CB Radio Lingo Quiz


By: Robin Tyler

6 Min Quiz

Image: Jupiterimages/Stockbyte/Getty Images

About This Quiz

10-4 Good buddy! I just passed a "Blinkin Winkin" on the "Double Deuce."

CB radio was a massive form of communication back in the 1960's, 1970's and 1980's! And not just for truckers, but also for people sitting at home in their garages. A massive community sprung up all over the world, but especially in the United States. And CB-radios gave truckers a chance to stay in communication with each other. A great thing indeed to help with the loneliness of the long roads they had to travel transporting goods up and down the country.

CB radios were so popular that even a first lady had a handle. That's right, Betty Ford, wife of President Gerald Ford had a CB handle. And what was it? First mama! How apt.

And with this form of communication's rise in popularity, a new way of speaking quickly followed. Terms sprung up for all manner of things with many of them reserved for police in every form. Cities received new names, some vehicles were rebranded and even putting in gas became known as putting in "motion lotion."

So in this quiz, we are going to test your knowledge of CB-lingo to the fullest!

Do you have what it takes to ace this test, Good Neighbor?

Someone on a CB-radio reporting they are broadcasting from "Music Town" would be living where?

And without a doubt, Nashville is certainly "Music Town." Not only is it home to tons of live music, but it also houses that country institution, the Grand Ole Opry. We wonder if there is a CB-term for that?


In the United States, somebody broadcasting from "Beertown" would live where?

Milwaukee certainly is "Beer Town." In fact, Milwaukee is considered the beer capital of the world. Many immigrants of German origin started beer companies in the city when they moved to the United States. And now it is home to some of the biggest brewers in the world including Pabst, Schlitz, Miller, and Blatz. So you can understand why in CB-lingo it is called "Beer Town."


If you were talking about your "ankle-biters" to your CB-radio buddy, what would he think they were?

"Ankle-biters" is certainly a term that has moved into modern vocabulary. The first record use of the term is far older. It was first used in print in 1850 in Harper's magazine.


"Double Deuce" is the name for which highway in the United States?

It's not difficult to see why Highway 22 is called "Double Deuce," is it? But which Highway is it? Well, there are many Highway 22's in the United States, so it does not pertain to a specific one exactly.


"Breaker 1-9" means what in CB-lingo?

CB radio use is courteous. So if you want to start a transmission, you should inform people. Especially on the channel that you plan to use. That's exactly what saying "Breaker 1-9" does.


A trucker might broadcast that he is riding in "convoy." What does that mean?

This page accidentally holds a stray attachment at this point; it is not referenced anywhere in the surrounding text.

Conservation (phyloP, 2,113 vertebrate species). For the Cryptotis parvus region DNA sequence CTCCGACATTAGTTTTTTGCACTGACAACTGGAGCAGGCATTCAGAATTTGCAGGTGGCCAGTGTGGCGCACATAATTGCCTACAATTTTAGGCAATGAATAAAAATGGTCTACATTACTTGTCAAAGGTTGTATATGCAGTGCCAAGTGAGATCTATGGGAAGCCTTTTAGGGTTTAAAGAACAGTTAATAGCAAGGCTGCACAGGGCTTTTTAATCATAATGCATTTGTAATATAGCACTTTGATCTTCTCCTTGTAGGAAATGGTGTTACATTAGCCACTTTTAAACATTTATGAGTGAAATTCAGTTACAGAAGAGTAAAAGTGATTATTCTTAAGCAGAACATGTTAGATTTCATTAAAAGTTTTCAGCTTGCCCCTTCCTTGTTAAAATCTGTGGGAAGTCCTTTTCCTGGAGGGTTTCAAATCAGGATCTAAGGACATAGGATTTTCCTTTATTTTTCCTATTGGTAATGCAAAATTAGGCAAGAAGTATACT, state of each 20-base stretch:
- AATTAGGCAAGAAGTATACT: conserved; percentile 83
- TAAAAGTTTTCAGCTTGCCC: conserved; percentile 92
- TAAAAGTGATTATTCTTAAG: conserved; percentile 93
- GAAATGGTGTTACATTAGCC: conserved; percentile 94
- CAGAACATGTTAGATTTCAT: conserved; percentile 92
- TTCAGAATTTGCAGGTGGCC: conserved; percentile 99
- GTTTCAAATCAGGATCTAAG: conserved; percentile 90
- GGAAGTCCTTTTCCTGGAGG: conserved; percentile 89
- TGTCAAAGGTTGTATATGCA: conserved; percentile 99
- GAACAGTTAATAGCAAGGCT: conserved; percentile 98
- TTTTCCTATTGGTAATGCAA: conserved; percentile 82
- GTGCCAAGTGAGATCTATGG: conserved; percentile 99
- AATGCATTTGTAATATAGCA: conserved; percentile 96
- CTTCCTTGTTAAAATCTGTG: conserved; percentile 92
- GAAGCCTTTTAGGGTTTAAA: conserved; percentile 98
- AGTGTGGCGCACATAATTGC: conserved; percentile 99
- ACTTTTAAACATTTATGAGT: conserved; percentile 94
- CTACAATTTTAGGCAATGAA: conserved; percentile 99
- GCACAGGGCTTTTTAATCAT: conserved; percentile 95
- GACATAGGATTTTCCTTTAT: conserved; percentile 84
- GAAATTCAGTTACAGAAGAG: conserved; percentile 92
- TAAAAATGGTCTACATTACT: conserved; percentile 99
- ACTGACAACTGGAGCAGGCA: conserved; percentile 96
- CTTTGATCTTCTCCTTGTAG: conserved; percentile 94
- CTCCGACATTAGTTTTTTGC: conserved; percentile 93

Truckers like to drive in convoy. Why? Well, it is less lonely. And it means they are probably exceeding the speed limit. A convoy is three or more trucks.


If a trucker mentioned on the CB that he was heading to "Motor City," where is he going?

Without a doubt, Detroit's rich auto history, and the fact that it is still the auto manufacturing capital of the United States today means that it indeed is "Motor City." It is not known exactly when the name came into being but by the 1950's, the auto industry employed over 250,000 people, and it was called "Motor City" then already.


When a trucker mentions a "fender bender," what has he seen?

You certainly don't want to be in any kind of fender bender or have it happen as a result of you not concentrating while talking on your CB radio. It does mean only light damage has occurred, however. Consensus suggests the term originated in the 1960's.


Which location is known as "Shakeytown?"

CB-lingo sure can be humorous! Thanks to the fact that it lies on a massive fault, the San Andreas. and it is known for the occasional tremor, Los Angeles is known as "Shaky Town." The last major earthquake in the region was in 1994.


A "Jabber" in CB-radio speak stands for which of the following?

Anyone using a foreign language is known as a "Jabber" in most cases. They can also be known as a "babble." Although CB radio users might find it frustrating, there is no law in the United States that says English is the only language allowed on the airwaves.


"How many candles are you burning?" is a CB-radio request for a person's ______?

CB-lingo surely is unique. And sometimes reasonably easy to work out. Even if you didn't know that, you could pretty much work it out, couldn't you? Yes, "how many candles are you burning?" is a request for your age.


If someone said they were from "Sin City" in CB-land, where do they live?

A shining oasis in the Nevada desert, Las Vegas" is known to the locals and everyone else as "Sin City." Interestingly, the name dates back all the way to 1906, according to the Vegas Sun newspaper.


What is a "rubber duck?"

No, not the toy! In fact, in trucker CB-lingo, the "rubber duck" is the leader of the convoy. He is the most important person in the convoy. Why? Well, the "rubber duck" dictates the pace (usually above the speed limit). The "rubber duck" also gets to call the stops.


Any ideas what the "You Ass Eh" is a CB-radio user might mention refers to?

Surely American patriots don't use this bit of CB-lingo to describe the United States. In fact, although it probably is meant to be funny, "You Ass Eh" seems a little repulsive.


Someone calling in a "10-200" at a location wants the ______ to attend the scene.